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Words in the News
Wednesday 17 October 2001
Vocabulary from the news. Listen to and read the report then find explanations of difficult words below.

  Warlord, Abdur Rasheed Dostam
Summary: Ian MacWilliam explains why Mazar-e-Sharif matters in the struggle for Afghanistan.
The News Listen  
  Mazar-e-Sharif guards Afghanistan's northern plains. Built around a magnificent blue-tiled mausoleum - or mazar - reputed to be that of Ali, it is one of Afghanistan's four great cities. It sits astride the ancient trade route between Central Asia and India.

If Mazar-e-Sharif were to fall to the anti-Taleban opposition it would provide them - and potentially even American forces - with a powerful base from which to consolidate control over all of northern Afghanistan. The Taleban have controlled Mazar-e-Sharif for the past four years, but it isn't natural territory for the purist Pushtun militiamen. Mazar's people are mostly Uzbeks and Tajiks. They speak Persian and, before the Taleban's arrival, they'd become used to a relatively liberal lifestyle under their one-time communist leader, the warlord Abdur Rasheed Dostam.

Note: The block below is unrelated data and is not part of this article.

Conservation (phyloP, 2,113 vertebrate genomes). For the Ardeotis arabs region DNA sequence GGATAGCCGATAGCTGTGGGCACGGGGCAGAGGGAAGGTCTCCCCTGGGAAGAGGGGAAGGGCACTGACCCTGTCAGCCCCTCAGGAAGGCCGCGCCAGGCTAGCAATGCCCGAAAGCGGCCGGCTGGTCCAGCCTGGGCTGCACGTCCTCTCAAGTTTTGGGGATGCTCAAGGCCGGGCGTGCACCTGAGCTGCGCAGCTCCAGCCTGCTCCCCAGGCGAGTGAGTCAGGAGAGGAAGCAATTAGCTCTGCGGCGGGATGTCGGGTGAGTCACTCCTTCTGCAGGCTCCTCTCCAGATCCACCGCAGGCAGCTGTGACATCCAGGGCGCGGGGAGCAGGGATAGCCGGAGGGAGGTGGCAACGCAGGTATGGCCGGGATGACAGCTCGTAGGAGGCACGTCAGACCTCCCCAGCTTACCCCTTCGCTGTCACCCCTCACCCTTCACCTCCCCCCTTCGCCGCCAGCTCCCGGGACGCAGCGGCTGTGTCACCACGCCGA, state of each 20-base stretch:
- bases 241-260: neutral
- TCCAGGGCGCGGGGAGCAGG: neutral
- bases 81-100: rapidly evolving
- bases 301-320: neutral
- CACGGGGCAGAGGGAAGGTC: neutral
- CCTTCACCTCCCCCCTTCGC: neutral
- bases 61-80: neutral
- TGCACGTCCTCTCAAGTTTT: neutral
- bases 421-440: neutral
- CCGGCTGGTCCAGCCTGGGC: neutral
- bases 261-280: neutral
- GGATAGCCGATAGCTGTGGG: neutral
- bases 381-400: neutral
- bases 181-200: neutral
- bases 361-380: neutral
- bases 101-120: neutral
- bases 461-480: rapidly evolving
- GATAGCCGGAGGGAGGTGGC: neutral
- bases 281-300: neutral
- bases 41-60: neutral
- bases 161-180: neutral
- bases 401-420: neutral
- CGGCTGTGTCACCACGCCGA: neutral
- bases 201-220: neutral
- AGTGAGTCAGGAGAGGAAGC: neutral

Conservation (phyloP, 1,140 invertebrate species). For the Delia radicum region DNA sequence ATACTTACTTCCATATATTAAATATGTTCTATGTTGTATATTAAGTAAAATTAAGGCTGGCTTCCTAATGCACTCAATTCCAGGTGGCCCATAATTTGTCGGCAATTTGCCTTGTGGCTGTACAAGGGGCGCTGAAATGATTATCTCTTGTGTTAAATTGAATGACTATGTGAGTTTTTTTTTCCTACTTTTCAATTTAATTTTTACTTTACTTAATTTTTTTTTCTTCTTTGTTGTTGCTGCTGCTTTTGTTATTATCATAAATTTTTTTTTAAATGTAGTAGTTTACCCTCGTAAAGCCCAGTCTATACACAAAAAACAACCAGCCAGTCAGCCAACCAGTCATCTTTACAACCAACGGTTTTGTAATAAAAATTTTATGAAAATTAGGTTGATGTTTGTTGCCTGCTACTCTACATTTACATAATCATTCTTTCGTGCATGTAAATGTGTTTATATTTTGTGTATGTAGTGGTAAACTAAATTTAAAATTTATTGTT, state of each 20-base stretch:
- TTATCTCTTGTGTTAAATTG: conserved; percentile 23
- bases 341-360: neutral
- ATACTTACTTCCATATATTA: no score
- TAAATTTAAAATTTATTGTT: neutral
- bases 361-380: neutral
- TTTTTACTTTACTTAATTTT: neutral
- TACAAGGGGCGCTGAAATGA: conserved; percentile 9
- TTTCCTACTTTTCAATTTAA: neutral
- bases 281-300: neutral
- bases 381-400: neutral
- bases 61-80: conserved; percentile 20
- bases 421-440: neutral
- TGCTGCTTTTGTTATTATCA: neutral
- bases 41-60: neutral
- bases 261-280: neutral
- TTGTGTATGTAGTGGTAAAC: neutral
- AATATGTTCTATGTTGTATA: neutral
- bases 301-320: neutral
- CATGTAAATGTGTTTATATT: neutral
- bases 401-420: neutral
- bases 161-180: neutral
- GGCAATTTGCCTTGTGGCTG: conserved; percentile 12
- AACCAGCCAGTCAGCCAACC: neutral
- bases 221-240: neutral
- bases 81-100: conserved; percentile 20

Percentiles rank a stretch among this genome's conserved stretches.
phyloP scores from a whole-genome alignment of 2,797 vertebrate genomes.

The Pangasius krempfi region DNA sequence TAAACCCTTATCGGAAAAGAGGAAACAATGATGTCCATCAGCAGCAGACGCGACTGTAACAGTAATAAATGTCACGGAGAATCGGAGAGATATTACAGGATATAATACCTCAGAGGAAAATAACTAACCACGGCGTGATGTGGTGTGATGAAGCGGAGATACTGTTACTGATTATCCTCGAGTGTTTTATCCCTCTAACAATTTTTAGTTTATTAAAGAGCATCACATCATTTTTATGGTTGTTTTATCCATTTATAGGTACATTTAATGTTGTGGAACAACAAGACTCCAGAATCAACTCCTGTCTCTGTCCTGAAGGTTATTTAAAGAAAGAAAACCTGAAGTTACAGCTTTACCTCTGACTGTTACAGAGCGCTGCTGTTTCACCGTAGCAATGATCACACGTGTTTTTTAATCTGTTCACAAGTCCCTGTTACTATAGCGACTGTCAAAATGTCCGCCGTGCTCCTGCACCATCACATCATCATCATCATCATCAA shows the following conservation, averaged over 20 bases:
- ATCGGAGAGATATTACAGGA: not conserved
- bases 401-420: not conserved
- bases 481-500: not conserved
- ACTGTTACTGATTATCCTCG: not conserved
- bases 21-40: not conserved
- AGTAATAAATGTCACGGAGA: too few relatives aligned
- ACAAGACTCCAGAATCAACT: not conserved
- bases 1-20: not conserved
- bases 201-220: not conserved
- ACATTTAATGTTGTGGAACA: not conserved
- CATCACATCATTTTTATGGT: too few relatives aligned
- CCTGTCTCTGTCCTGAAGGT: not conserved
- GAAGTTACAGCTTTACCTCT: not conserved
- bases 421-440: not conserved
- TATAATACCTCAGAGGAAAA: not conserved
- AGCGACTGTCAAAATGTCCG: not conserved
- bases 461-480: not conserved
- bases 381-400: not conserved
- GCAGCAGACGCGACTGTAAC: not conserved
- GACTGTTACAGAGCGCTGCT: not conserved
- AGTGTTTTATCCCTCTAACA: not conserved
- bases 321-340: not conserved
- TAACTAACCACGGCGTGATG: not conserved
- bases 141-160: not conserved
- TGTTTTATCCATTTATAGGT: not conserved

Dostam has a record of switching sides when convenient, and there are many Taleban supporters who would do likewise if the fortunes of the puritan militia are on the decline.

The Words Listen
a tomb, built above a grave

  reputed to be
said to be

  it sits astride
it sits across



someone who is very careful to practise and preserve the correct or customary ways of doing things

  a record of switching sides when convenient
a history of shifting loyalties when necessary

in the same way

a person who has rather hard, fixed standards of behaviour and self-control


Other Words in the News archives


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